Recreational vs. Medical Marijuana
By Dr Janelle Trees, BSC (HONS), MBBS (HONS), FRACGP
Australians began using recreational marijuana (and self-prescribing for medical conditions, because it made them feel better) in significant numbers in the 1970’s. People who smoked and ate marijuana were part of a counter-cultural movement in the western democracies, associated with opposition to the war against Vietnam and support for the Civil Rights and Women’s Liberation movements. For many ordinary people, the Cold War of the 1950’s was a period of regimentation in everyday life. People used marijuana as an expression of personal and political freedom.
Now that medicinal marijuana has become available in Australia, people want to know about the difference between recreational marijuana, known in the old days as dope, weed or pot, and the medical marijuana prescription a doctor might write for somebody for therapeutic reasons.
There are significant differences between medicinal marijuana and the buds of whole cannabis herb that might be smoked in a bong after dinner.
An important difference is that recreational marijuana is still illegal in Australia, even if small amounts for personal use result only in fines in some states and territories. Medicinal cannabis is still considered an experimental medicine, but is now available through strict legal channels, which your doctor can navigate with the help of an Australian medical marijuana centre.
Medical marijuana is a controlled substance. It has to meet regulatory requirements for purity and reliable dosage. These qualities are absent in marijuana sold illegally for recreational (or self-medicating) use. Unless you grow it yourself, which is still illegal in Australia, you have no way of knowing what’s in it. This can be true even if you do grow it yourself, if you are not a chemist or botanist with access to special equipment. Any marijuana smoker will tell you that different strains of cannabis and plants grown under different conditions are highly variable in their effects. Cannabis-based medicines are made to give predictable effects.
Medicinal marijuana has been developed in response to consumer demand—people have been using cannabis as medicine for centuries. Late last century, a major investigation into the scientific basis of cannabis as a medicine was commissioned by the US government.
The study involved contributors from many different disciplines. It was conducted by a committee of the Institute of Medicine in the US National Academy of Sciences and published in 1999. The book they produced is 288 pages long. It is fascinating reading.
In their conclusion, the researchers expressed concern about three barriers to marijuana’s use as a medicine: that it is a plant (and thus variable in its potency and not patentable), it was smoked (which has unhealthy side effects) and that it is a drug with potential for abuse. They identified a need for active constituents of marijuana to be isolated, purified (even, they suggested, synthesised) to facilitate further research and safe, controlled, medical use.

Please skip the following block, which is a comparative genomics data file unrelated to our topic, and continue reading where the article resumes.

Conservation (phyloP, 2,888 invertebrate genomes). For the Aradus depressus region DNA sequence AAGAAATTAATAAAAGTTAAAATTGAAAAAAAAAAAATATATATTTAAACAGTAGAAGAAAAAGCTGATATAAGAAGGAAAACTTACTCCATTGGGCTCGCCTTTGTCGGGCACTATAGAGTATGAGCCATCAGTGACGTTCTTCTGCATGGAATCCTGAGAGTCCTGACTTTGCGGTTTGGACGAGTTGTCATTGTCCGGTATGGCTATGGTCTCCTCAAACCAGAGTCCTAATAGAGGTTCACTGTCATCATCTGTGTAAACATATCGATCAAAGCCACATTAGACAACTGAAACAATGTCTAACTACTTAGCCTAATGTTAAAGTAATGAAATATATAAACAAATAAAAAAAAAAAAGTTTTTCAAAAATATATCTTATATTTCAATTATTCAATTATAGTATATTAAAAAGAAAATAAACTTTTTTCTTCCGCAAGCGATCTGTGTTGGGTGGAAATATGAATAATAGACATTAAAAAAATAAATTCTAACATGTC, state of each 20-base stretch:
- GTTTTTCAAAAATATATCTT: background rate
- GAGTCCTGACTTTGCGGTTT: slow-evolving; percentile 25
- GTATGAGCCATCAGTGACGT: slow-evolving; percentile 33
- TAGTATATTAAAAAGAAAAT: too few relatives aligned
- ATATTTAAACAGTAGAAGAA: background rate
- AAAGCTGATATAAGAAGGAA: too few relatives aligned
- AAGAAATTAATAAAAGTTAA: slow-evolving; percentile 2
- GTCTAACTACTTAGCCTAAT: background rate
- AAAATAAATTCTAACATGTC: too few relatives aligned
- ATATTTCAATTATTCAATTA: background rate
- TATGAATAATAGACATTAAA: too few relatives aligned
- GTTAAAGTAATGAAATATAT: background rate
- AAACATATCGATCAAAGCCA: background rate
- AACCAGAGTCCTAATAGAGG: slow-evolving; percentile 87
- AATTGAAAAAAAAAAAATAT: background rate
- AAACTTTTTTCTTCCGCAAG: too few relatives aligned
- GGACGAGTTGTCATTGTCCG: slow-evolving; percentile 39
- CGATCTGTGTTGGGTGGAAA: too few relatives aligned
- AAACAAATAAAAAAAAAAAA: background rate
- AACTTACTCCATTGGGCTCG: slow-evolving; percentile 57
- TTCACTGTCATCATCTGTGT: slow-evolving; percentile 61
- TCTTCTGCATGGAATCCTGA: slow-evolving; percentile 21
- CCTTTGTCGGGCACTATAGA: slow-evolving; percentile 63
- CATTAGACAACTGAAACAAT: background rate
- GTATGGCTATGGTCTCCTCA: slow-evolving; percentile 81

Two major active ingredients in marijuana, called cannabinoids, THC and CBD had already been isolated when that book was written. Medicines made from them were better understood and further developed in response to the report’s findings.
Natural marijuana has varying amounts of THC and CBD, as well as more than 110 other identified cannabinoids. Some of these other cannabinoids are under investigation as potential medicines, mostly still in animal studies.
THC and CBD are the chemicals we know something about. THC is known to cause the psychoactive effects of cannabis—the feeling of being stoned or high. It also relieves pain, nausea and depression. Some marijuana medicines are mainly THC.
CBD is known to counter some of the effects of THC, including the high. It is also an anti-inflammatory and pain reliever on its own. Most marijuana medicines have a degree of CBD, as THC and CBD work well together. Some medicines are almost entirely CBD. Patients who have had unpleasant side effects from THC, for example, feeling out of control or anxious, may prefer to avoid THC altogether or take it as only a minor proportion of their marijuana medication.
Medicinal marijuana is taken for different, but sometimes overlapping, reasons than recreational marijuana. People might use the herb for relaxation, to help with sleep, impotence, depression and anxiety or poor appetite. Medical marijuana is likely to be helpful for these problems. And cannabis-based medicines give the medical cannabis doctor and the patient much more control over the benefits they want from the medicine. They give reliable, repeatable results for the same dose.
They are also, with the correct forms and approval, legal. In that way, they are much less ‘experimental’ than accepting a cone at your friend’s barbecue.